Wikipedia talk:BLP problem

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One problem is that many of the BLP policies should, in my opinion, be extended to dead "modern" people for whom the same rationale about getting the biography "right" should apply. Too often dead people are seen as "fair game" for some pretty major tabloidification. And rules about using "indirect smears" should be rigourously enforced. WP can no longer afford the luxury of saying "if you find such stuff in something approaching being a "reliable source" you can put it in the article. Any defamatory material must not only be readily verifiable but clearly relevant to the biography as a whole. Thus a financier should have criminal charges relating to his job, but DWI convictions are not directly relevant as a rule. Under current policies, both are equivalent. Collect (talk) 21:54, 10 June 2009 (UTC)

Good essay, and thanks for bringing this up. It seems extreme, and I'm not sure if this reflects a proposed as a solution or a commentary. Of course subjects cannot opt out. Encyclopedias are about knowledge, and knowledge is not always pleasant. BLP relates to: (1) avoiding legal liability for defamation claims, (2) not causing harm, and (3) respect. None of those goals would encourage an opt-out policy, though an opt-out wish or any other comment from the person in question affects our interpretation of #2. If the subject says the WP bio is seriously harmful to their career, health, state of mind, and so on, we should AGF and take that seriously as evidence that we are doing harm. As anyone should know, BLP is not about bios of living people, it is about any mention of living people in any article on the encyclopedia. We cannot do away with humans in the encyclopedia, as the story of the planet and the universe as we know it is at least partially concerned with humans, many of whom are still alive. Flagged revisions is its own issue that affects articles generally. Wikidemon (talk) 08:27, 11 June 2009 (UTC)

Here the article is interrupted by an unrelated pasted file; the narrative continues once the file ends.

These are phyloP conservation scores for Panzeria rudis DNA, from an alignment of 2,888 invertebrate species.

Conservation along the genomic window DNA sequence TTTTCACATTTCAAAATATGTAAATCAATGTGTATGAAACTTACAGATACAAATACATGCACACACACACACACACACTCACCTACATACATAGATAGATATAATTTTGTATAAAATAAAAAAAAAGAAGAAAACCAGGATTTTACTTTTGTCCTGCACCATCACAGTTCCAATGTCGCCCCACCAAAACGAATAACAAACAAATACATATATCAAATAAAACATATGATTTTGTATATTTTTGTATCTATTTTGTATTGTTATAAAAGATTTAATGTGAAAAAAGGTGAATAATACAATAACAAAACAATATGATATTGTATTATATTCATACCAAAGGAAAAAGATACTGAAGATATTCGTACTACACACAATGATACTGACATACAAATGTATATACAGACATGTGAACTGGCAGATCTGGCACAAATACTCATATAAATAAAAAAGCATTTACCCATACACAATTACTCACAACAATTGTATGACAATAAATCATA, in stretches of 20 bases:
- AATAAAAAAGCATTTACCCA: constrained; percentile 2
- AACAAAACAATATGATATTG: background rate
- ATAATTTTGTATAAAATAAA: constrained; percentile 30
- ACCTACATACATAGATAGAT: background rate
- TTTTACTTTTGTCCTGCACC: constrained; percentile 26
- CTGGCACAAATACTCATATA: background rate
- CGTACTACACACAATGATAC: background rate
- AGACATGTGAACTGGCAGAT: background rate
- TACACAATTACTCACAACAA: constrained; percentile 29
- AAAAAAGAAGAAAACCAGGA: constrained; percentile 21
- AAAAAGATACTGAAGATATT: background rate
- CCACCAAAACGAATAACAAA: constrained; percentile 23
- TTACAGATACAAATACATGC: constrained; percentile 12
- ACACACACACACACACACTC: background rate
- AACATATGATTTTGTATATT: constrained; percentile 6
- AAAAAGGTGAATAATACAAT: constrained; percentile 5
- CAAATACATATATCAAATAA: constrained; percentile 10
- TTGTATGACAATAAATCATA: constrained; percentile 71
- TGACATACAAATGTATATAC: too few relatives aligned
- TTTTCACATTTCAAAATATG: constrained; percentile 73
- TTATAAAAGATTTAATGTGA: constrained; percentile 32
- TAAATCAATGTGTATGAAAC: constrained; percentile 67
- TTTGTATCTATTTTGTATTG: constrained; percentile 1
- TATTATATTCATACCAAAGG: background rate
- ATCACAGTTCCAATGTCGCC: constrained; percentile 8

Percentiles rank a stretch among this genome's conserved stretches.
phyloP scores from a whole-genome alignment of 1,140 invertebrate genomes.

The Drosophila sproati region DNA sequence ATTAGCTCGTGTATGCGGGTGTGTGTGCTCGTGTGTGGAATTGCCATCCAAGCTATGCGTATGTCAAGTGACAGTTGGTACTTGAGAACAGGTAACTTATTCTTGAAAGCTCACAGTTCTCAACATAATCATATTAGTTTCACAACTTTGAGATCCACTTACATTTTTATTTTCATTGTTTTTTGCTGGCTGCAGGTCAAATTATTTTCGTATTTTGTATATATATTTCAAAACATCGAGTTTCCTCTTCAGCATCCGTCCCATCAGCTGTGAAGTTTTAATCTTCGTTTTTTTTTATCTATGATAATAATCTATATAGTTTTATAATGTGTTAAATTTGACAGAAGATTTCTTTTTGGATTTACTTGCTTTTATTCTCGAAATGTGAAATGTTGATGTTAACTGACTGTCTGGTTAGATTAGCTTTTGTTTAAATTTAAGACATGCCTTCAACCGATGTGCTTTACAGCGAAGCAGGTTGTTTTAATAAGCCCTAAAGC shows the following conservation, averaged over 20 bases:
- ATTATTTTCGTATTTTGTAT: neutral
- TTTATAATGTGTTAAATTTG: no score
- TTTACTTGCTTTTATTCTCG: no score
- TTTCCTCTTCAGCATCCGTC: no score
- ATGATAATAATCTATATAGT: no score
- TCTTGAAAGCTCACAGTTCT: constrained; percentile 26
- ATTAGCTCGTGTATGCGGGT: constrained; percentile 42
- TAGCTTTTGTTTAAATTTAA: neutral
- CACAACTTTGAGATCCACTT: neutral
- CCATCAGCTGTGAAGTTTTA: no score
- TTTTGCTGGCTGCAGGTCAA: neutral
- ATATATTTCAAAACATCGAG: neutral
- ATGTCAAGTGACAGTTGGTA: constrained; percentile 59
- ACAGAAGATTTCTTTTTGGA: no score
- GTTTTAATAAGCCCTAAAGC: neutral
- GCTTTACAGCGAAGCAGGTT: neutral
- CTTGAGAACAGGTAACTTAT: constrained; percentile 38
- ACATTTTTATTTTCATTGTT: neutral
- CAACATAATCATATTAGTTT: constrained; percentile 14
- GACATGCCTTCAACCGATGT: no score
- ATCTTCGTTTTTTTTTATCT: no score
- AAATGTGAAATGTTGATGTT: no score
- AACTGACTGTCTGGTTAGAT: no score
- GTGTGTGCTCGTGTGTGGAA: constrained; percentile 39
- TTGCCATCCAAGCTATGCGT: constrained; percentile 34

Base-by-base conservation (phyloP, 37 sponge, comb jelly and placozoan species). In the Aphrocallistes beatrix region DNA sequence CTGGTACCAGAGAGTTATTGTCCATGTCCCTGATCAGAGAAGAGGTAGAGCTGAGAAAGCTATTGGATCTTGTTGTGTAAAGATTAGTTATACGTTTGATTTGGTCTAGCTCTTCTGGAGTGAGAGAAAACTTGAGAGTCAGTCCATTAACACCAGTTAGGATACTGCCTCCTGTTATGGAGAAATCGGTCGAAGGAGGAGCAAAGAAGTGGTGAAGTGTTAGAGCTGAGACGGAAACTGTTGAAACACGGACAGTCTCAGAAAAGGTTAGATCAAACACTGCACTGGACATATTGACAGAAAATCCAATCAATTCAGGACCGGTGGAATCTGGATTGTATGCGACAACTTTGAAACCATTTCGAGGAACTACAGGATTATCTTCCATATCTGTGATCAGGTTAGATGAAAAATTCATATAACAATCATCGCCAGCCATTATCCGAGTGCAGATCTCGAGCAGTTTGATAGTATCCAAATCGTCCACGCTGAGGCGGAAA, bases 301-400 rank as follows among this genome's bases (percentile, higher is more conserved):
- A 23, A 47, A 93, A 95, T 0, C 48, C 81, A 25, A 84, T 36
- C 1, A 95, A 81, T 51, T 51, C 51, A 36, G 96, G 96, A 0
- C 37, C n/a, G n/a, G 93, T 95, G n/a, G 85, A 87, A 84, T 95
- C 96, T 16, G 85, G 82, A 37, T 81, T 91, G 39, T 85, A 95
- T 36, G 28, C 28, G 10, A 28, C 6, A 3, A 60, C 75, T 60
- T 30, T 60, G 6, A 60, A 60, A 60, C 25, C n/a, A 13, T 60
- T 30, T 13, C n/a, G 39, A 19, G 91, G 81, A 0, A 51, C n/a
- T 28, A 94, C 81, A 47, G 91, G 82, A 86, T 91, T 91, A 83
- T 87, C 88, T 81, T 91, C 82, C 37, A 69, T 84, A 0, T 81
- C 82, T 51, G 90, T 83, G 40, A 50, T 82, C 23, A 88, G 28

FWIW, I have assembled posts from an editor regarding how some editors appear to regard the current BLP standards at User:Collect/BLP. He still states that he is more interested in the scandals being put in than anything else. And, yes, I do feel the three reasons enumerated by you are insufficient for the betterment of the encyclopedia. The purpose of knowledge in an encyclopedia is not to have every factoid findable by man in written form - it is to allow people to learn what is important, and to allow them then to pursue further what they find interesting. Collect (talk) 11:25, 13 June 2009 (UTC)
There have been a variety of standards proposed other than the dead tree standard. See User:JoshuaZ/Thoughts on BLP which lists some of the other common ones. Also, it may be helpful to note that precedent seems not to favor a dead tree standard (see for example Don Murphy). JoshuaZ (talk) 05:48, 13 June 2009 (UTC)